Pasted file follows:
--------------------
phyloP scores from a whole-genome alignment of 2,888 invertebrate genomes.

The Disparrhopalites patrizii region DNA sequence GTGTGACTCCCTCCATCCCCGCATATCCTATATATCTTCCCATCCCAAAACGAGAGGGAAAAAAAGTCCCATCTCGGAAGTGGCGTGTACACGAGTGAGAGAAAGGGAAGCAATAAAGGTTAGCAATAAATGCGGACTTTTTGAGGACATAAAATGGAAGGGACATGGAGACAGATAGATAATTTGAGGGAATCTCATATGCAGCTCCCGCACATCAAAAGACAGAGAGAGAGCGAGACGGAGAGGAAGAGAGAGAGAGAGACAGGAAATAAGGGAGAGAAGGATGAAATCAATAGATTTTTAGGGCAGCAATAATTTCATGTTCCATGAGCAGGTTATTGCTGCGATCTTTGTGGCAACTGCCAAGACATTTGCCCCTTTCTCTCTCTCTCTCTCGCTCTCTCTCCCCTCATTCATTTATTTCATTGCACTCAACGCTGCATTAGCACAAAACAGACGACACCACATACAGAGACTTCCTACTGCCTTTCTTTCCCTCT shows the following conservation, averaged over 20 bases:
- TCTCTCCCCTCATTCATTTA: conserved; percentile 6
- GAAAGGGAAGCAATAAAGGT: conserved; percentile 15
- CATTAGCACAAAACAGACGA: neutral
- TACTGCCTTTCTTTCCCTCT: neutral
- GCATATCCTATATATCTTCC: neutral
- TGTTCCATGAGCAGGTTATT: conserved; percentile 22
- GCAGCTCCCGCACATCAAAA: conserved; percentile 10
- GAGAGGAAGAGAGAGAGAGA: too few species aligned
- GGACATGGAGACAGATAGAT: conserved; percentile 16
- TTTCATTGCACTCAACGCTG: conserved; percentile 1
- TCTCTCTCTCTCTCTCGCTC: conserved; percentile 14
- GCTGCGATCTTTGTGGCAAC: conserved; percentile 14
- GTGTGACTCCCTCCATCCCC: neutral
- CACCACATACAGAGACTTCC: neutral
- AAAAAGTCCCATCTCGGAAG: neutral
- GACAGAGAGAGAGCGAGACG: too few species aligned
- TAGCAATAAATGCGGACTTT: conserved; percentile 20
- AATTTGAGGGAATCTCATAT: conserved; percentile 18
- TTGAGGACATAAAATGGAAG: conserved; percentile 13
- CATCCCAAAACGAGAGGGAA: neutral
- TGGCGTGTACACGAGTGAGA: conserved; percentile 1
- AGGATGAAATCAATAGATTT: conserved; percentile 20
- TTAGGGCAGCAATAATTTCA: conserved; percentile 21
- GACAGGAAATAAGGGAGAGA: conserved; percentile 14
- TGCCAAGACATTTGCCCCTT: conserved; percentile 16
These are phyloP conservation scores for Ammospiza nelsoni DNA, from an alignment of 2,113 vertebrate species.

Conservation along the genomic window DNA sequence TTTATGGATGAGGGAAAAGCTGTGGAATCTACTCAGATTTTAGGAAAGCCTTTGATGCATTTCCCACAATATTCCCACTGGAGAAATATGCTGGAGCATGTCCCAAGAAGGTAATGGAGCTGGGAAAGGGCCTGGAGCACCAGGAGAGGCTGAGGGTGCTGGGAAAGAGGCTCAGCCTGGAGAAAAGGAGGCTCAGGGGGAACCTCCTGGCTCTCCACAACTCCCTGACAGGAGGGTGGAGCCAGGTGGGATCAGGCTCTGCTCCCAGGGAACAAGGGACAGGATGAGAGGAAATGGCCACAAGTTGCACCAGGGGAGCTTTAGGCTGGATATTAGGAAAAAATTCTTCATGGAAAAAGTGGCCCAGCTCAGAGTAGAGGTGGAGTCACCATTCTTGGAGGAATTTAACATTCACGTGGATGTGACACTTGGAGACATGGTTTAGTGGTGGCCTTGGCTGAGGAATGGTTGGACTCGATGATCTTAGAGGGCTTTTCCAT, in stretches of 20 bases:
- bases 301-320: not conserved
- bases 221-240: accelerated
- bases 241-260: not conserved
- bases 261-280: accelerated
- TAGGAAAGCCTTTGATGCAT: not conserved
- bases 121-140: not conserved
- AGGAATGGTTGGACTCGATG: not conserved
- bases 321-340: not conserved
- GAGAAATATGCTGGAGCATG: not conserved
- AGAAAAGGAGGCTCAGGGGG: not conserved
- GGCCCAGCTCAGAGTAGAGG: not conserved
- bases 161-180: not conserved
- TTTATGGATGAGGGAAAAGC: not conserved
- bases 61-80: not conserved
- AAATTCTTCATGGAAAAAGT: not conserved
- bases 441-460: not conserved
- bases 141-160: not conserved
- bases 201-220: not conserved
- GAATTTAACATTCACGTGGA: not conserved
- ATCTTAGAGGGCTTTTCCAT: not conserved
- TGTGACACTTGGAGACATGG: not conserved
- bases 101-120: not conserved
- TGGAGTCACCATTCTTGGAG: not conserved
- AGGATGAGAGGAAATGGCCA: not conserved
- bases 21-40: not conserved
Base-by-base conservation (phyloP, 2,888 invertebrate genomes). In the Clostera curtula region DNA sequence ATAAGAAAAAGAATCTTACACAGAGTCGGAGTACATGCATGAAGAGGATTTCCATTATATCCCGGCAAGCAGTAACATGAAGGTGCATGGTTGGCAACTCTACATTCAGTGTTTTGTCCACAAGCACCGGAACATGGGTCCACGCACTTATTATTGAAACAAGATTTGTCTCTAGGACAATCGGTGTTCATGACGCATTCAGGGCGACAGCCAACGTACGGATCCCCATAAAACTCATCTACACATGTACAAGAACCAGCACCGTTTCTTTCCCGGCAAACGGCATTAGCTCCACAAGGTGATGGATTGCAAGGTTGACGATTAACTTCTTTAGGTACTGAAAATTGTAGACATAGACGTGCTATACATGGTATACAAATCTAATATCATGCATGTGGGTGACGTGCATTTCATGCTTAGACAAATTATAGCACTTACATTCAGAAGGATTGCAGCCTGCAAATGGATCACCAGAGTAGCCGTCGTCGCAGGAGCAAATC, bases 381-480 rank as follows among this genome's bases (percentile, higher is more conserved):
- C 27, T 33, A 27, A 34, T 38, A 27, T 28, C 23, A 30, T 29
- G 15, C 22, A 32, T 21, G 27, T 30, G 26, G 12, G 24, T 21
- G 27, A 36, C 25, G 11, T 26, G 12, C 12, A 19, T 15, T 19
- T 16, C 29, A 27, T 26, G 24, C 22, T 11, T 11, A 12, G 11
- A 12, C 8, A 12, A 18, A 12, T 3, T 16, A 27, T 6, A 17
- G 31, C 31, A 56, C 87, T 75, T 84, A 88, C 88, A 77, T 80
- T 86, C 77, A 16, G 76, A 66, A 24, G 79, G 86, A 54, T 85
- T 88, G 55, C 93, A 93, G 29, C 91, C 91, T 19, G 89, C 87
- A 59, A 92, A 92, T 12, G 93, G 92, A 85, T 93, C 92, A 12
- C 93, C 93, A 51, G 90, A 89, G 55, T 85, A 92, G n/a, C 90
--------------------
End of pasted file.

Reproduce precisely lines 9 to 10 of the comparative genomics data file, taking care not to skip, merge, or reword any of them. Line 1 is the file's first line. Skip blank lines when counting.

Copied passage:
- GCAGCTCCCGCACATCAAAA: conserved; percentile 10
- GAGAGGAAGAGAGAGAGAGA: too few species aligned